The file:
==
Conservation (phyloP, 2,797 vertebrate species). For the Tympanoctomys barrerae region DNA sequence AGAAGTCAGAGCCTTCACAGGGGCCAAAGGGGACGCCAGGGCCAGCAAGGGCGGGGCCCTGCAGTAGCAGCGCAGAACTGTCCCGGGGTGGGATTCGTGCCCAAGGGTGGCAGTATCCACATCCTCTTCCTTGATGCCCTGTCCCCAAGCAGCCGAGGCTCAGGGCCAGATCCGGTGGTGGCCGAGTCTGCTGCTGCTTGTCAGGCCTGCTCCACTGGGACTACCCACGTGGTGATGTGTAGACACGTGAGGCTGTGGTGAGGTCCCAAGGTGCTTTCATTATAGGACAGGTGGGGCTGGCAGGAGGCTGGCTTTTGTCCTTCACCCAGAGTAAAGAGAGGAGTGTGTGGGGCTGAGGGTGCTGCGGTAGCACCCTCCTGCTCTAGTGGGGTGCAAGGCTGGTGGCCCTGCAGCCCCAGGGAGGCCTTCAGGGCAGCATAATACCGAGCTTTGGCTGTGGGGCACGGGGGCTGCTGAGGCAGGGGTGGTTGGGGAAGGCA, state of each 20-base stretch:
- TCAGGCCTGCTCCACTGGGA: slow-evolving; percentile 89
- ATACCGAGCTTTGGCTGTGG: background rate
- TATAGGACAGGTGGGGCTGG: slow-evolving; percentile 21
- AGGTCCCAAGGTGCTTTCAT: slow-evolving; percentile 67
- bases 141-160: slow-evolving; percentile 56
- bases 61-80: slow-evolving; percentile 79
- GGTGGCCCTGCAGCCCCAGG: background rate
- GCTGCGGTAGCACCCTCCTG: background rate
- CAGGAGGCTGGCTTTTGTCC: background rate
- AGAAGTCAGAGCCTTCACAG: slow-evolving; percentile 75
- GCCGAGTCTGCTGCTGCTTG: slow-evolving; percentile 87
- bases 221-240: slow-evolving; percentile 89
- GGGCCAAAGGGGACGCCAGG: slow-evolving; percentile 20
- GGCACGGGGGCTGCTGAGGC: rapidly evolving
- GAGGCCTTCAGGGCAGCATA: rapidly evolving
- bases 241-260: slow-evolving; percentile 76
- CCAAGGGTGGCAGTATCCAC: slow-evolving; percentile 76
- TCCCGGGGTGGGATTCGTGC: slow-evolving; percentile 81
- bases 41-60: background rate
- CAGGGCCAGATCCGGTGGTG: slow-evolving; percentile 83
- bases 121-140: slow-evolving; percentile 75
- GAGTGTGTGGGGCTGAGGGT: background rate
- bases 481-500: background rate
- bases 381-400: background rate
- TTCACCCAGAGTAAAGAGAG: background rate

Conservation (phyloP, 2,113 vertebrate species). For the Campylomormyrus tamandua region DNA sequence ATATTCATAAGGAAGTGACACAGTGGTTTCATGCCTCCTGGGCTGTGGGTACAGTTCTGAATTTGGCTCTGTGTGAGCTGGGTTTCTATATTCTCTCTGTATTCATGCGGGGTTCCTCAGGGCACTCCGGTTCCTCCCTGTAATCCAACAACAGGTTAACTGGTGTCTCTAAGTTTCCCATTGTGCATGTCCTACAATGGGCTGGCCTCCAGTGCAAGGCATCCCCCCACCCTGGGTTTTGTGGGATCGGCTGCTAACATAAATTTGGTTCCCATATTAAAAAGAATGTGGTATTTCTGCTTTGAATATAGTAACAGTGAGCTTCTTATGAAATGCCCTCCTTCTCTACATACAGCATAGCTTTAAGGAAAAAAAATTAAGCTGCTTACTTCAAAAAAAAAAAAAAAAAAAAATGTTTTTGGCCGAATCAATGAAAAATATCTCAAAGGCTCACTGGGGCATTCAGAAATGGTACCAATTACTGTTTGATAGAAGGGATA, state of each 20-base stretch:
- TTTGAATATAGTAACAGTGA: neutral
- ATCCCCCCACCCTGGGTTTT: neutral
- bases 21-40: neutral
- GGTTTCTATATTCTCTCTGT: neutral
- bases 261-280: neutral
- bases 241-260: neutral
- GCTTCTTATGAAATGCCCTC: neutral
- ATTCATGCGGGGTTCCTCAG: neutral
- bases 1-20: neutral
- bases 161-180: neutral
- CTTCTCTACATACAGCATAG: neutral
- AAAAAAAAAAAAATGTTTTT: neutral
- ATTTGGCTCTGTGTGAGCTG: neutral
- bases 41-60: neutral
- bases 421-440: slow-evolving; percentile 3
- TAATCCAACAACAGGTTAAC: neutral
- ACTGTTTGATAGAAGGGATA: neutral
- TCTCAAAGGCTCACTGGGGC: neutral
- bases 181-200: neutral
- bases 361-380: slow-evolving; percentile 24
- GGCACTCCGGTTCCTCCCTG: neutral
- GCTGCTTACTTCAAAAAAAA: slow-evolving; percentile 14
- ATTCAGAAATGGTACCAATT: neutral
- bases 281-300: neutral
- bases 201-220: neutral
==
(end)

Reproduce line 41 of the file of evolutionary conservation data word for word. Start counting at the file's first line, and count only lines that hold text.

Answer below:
- bases 41-60: neutral